Leap of Faith
Sep 1, 2003 12:00 PM,
The increasing use of technologies like broadband Internet access, interactive TV, surround-sound home theater, and DVD have contributed to consumers’ expectations of content-rich entertainment. People have little patience for mediocre production values in light of their daily encounters with the standards set by movie trailers and television commercials. These tastes also carry over to the worship experience, where consumers — turned — congregation members are no longer satisfied with a self-powered pulpit loudspeaker and a handheld microphone.
Recognizing this trend, houses of worship have begun to incorporate full-service recording facilities into their ministries, enabling them not only to offer better audio and video production to support worship services but also to expand their ministries’ outreach to local communities and beyond, engaging in for-profit production work and even experimenting with emerging technologies such as Webcasting. Having an on-site studio may also be prompted by the need to prerecord musical praise and worship content for use at services or to develop recorded products for sale or outreach.
The growth of in-house recording studios has been fueled by the decreasing cost of recording and production equipment, which puts technology that was once the domain of trained specialists into the hands of a much wider audience. The clergy and public have become much more technically and media savvy, with some pastors and technical support personnel holding degrees from full recording programs.
Taking advantage of the available technology and expertise, however, requires a type of technical facility that for most ministries is a new venture into unfamiliar territory. Such a leap of faith is evident in two church/studio design projects: Crossroads Productions/Crossroads Community Church in Vancouver, Washington, and Harbor House Studios/Anchor Church in Keller, Texas.
Although the two studios have some similar features, each is the outgrowth of distinct challenges and performance requirements that illustrate the nature of designing a recording facility into a house of worship. As with a commercial recording studio, the key is careful planning and close coordination among the design professionals and the ministries’ technical staff.
Harbor House Studios, which opened in September 2001, was constructed from the ground up as part of a larger project that created a new building for Anchor Church. The studio serves as the church’s full-service recording arm, but Harbor House also handles secular projects.
Crossroads Community Church incorporated its technical facilities, including a new choir rehearsal room and recording studio, into a remodel and expansion project that was completed in February 2002. The church needed expansion facilities and built a new sanctuary as an addition to the existing church structure, taking advantage of that opportunity to expand its technical support capabilities at the same time.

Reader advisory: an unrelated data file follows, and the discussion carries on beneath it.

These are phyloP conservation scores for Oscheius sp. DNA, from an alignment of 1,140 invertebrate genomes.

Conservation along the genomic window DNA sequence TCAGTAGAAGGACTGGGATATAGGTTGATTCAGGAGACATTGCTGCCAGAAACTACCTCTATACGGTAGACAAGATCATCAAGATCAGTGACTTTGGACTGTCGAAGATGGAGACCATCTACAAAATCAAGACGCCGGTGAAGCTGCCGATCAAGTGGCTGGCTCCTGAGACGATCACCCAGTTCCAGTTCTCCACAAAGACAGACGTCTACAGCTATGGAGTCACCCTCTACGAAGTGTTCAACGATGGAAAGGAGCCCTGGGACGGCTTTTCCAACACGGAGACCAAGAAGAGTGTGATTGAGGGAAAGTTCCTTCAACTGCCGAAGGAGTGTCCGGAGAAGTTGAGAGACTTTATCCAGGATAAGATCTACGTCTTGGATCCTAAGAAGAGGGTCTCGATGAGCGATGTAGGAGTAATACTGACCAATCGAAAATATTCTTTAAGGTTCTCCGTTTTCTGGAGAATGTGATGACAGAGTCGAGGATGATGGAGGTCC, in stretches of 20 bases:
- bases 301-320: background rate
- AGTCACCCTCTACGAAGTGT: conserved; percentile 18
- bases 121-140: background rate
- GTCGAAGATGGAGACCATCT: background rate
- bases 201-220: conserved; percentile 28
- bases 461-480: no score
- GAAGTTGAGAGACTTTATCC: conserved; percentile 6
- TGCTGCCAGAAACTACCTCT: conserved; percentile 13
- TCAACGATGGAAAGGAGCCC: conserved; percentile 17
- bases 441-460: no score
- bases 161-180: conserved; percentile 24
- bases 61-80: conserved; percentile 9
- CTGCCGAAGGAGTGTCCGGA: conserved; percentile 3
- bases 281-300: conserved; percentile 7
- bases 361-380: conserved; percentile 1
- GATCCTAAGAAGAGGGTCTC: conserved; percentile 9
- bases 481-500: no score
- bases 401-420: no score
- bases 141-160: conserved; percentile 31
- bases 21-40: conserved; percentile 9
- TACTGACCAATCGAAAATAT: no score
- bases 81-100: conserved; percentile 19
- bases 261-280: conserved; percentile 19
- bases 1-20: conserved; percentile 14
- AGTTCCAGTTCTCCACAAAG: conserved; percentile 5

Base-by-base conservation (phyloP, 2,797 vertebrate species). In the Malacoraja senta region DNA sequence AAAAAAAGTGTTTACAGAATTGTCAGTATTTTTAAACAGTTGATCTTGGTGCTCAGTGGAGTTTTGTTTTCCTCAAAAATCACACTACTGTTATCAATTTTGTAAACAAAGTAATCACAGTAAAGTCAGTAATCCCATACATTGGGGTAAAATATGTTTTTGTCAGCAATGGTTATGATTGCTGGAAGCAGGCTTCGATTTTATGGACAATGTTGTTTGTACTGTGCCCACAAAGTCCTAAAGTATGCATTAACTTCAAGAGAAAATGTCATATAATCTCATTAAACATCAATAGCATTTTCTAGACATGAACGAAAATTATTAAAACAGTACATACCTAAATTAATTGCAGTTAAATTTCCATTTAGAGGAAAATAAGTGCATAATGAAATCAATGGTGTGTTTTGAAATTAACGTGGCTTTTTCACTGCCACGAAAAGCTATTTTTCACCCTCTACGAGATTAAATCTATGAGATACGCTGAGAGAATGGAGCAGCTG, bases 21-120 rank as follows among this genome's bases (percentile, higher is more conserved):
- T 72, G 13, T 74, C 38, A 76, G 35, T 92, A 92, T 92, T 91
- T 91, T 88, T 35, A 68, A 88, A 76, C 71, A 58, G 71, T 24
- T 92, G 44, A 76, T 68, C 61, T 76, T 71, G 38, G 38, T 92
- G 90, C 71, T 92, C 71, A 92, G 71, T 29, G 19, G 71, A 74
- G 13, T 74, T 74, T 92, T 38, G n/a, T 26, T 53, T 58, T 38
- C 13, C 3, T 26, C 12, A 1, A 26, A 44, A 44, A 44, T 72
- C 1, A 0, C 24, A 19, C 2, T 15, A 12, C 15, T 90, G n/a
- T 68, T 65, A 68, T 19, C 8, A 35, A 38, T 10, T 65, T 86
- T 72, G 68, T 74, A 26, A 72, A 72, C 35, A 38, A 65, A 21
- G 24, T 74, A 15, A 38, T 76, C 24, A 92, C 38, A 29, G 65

HARBOR HOUSE STUDIOS
Harbor House Studios’ general manager, Hyman Stansky, says the goal was to create a facility that would support the church’s ministry, provide a creative outlet for members of the congregation who wanted to perform and record, and serve as a for-hire facility.
The 3,100-square-foot facility (built on five independently isolated concrete slabs to maximize acoustical isolation and to achieve low-frequency sonic accuracy) features a 1,200-square-foot A room with two isolation booths, a 600-square-foot control room equipped with 24 channels of Apogee AD-800s operating on Pro Tools, and a second-floor audio edit room.
Stansky says that Harbor House Studios’ greatest asset is its access to an acoustically designed NC-15 auditorium, which seats 500 in theater-style chairs. The room provides a world-class live concert sound for any band, orchestra, or choir wanting the acoustic feel of a large hall but without the budget or scheduling difficulties associated with larger concert venues. In addition, Harbor House Studios can provide a 48-track mobile recording truck for off-site special events.
One major advantage for the studio has been the ability to record from the church’s sanctuary directly into a high-end control room and then enhance those recordings for later performances. Stansky says the pastor provides the church’s creative team with the content of his sermons at least six to eight weeks in advance. The creative team then chooses songs that match the sermon’s theme. “Then we take some of those tunes, come back here to the studio, and do ghost vocals and tracks,” Stansky says.
The key is having a splitter in the equipment room, which is on the studio’s second floor, he says. The signal is sent from the stage mics, with all outputs from the stage sent back to a front-of-house (FOH) station in the auditorium, as well as back to the studio.
“We have patch bays back in the studio,” Stansky says. “[We have] 64 lines that go from the splitter back to the studio to feed us all the outputs coming from the church. That was the main design issue to make this project a reality. We’re set up now to do 24 lines simultaneously, but we have a total of 64. If we need to add more, we can easily grow into that.”